While the number of Native American and Indigenous students on college campuses has increased over the last few decades, this fact only presents a fragmented understanding of the reality of these students in higher education. Even across the five UConn campuses that are full of hundreds of faces from around the globe, the feeling of isolation is often experienced by Native American and Indigenous students who make up only 1% of the university’s student population. For some, who are the first in their family to attend higher education, the challenges they encounter are even more overwhelming.
It is important to remember that you are not alone. Many others are going through the same challenges and sharing some of the same feelings as you. Creating a network of support with others with similar experiences and seeking mentoring relationships can be very beneficial and help to ease and make the most out of the years you spend in school.
Although it can often be difficult to find resources as a Native American and Indigenous student, resources committed to your success are available both inside and outside of UConn.
Aside from the Native American and Indigenous Studies Minor, you will find the Native American Cultural Programs (NACP), which gear towards helping Native and Indigenous students succeed throughout their years in college by “educating our surrounding UConn community on our histories, cultures, traditional ways of life & more.”
A student-led organization created with the purpose of spreading representation to Native and Indigenous students, the Native American and Indigenous Students Association (NAISA) aims to “educate and advocate on behalf of current events, issues, cultures, traditions, etc.”
There are several national organizations, programs, and opportunities that offer advocacy, guides for new students, and opportunities to find help getting a college education. Some are:
1. The American Indian College Fund has been advocating for Native students by offering a range of scholarships, providing resources to help students find and apply to schools, and helping them navigate campus life once they’re there.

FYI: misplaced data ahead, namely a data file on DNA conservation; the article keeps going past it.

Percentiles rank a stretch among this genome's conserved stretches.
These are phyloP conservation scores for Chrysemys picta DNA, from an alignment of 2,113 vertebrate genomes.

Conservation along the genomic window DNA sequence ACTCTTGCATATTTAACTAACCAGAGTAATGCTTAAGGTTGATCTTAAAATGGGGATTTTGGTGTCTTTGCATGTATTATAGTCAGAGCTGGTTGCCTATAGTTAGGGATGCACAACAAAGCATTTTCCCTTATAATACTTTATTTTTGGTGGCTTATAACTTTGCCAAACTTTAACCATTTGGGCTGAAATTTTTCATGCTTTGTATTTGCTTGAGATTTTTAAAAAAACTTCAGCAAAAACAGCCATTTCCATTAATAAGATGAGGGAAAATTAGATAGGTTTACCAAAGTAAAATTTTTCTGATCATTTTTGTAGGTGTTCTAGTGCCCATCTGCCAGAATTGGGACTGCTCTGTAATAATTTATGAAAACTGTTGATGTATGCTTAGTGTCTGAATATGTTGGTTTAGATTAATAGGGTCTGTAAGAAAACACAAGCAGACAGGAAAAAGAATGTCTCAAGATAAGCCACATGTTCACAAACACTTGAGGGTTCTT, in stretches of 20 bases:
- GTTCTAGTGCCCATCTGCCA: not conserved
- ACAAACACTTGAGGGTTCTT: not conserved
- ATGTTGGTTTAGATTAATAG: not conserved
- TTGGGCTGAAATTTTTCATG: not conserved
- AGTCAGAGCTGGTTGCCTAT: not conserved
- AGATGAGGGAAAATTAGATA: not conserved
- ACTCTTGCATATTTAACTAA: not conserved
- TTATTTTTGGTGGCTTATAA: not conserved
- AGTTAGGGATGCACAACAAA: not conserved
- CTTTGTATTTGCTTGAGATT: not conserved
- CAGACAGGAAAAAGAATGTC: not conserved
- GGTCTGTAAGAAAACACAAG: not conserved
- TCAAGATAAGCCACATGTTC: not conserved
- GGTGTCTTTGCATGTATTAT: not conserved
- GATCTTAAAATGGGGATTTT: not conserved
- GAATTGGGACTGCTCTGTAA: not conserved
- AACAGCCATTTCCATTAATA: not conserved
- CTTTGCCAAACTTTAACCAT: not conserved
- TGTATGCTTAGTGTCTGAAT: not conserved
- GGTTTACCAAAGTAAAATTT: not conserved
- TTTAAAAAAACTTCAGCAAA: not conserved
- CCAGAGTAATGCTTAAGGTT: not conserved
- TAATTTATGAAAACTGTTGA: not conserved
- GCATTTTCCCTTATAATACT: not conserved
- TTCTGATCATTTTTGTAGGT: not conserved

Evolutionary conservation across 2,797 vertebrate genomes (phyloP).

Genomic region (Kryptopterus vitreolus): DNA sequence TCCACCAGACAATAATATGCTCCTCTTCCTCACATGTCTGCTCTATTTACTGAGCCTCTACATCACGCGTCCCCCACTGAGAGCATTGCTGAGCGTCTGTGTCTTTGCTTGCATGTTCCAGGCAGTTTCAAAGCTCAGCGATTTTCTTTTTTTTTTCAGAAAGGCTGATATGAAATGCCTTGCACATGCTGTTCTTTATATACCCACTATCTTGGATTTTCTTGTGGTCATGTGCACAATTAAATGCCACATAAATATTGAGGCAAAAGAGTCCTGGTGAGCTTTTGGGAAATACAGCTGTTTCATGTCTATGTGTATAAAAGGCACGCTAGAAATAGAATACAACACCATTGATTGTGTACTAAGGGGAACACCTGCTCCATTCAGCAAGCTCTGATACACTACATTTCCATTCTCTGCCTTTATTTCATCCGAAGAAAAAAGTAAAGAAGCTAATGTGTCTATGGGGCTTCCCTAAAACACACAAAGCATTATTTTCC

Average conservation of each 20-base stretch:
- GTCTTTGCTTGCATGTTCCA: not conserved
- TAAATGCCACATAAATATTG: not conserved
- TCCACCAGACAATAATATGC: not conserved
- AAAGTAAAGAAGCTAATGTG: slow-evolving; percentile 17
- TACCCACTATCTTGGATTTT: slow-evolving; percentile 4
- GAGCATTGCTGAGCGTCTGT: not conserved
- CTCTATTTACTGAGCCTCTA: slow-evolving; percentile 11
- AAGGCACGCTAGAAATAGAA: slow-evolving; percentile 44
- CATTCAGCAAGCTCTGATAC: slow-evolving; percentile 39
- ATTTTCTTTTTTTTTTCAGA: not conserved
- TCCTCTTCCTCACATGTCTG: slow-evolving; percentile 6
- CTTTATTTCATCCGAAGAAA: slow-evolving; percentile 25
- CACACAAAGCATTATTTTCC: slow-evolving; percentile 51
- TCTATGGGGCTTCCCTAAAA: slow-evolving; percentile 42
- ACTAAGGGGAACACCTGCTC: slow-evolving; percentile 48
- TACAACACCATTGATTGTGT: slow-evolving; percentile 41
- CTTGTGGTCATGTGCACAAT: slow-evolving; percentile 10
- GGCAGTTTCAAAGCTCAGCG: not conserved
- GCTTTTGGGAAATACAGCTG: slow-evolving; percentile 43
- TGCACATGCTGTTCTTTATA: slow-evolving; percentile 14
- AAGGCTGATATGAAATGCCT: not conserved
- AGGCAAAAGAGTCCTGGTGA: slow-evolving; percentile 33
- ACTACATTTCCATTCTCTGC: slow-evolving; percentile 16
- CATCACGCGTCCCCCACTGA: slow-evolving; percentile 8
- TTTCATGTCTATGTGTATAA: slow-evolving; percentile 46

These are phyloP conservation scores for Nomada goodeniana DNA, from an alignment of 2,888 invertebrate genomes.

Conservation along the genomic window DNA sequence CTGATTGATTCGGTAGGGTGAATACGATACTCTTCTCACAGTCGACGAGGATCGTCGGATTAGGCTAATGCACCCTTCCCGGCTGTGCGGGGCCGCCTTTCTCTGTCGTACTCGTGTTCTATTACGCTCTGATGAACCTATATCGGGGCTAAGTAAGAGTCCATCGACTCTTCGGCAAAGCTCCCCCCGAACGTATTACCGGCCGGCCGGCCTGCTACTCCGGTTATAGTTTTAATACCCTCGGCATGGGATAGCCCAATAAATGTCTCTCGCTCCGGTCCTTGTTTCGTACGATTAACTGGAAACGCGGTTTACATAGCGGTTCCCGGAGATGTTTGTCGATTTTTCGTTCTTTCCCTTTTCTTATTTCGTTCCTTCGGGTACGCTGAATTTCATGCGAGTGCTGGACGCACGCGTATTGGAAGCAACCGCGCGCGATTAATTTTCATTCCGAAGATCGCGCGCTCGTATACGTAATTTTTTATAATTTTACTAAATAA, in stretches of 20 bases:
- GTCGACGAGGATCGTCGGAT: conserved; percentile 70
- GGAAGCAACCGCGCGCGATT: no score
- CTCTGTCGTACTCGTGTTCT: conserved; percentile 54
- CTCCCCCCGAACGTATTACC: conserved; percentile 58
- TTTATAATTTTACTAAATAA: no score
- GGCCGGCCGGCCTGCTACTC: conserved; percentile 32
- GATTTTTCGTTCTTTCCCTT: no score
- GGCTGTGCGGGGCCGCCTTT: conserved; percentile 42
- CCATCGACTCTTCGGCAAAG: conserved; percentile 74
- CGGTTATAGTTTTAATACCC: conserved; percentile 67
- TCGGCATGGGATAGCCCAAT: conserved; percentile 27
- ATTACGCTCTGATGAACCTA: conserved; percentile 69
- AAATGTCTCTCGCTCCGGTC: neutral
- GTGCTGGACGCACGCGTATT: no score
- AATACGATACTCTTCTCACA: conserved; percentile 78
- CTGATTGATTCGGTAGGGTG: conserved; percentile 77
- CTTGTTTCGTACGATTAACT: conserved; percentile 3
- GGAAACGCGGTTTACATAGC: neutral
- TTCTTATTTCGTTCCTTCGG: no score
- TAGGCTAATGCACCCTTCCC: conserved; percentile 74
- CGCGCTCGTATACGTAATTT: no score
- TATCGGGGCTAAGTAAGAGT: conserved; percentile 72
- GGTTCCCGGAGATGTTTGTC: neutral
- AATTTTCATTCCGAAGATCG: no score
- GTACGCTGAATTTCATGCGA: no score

2. The National Indian Education Association works to boost the number of Indigenous students in higher education by researching solutions, advocating at the state and federal levels, holding national events, and giving students connections to resources for college.
3. The federal government’s Bureau of Indian Education funds schools, community learning centers, and a wide range of programs for Indigenous students.
4. The Native American Awards Program – Visiting Student is a program offered by the Smithsonian Institution which gives students from all backgrounds a chance to study and do research at one of the world’s most respected places of learning.
5. Administered by the National Congress of American Indians, the Native Graduate Health Fellowship provides funding for citizens of American Indian or Alaska Native tribal nations who want to address their community’s health needs.
College is an opportunity to explore who you are, who you want to be, and where you want to go. While it is more than common to experience challenges as you go, college will most definitely present exciting opportunities. Clubs and activities can be a good way to find and/or create a space that you feel comfortable and welcomed. Remember you are not alone and the Center of Career Development is always available to help you navigate your career journey.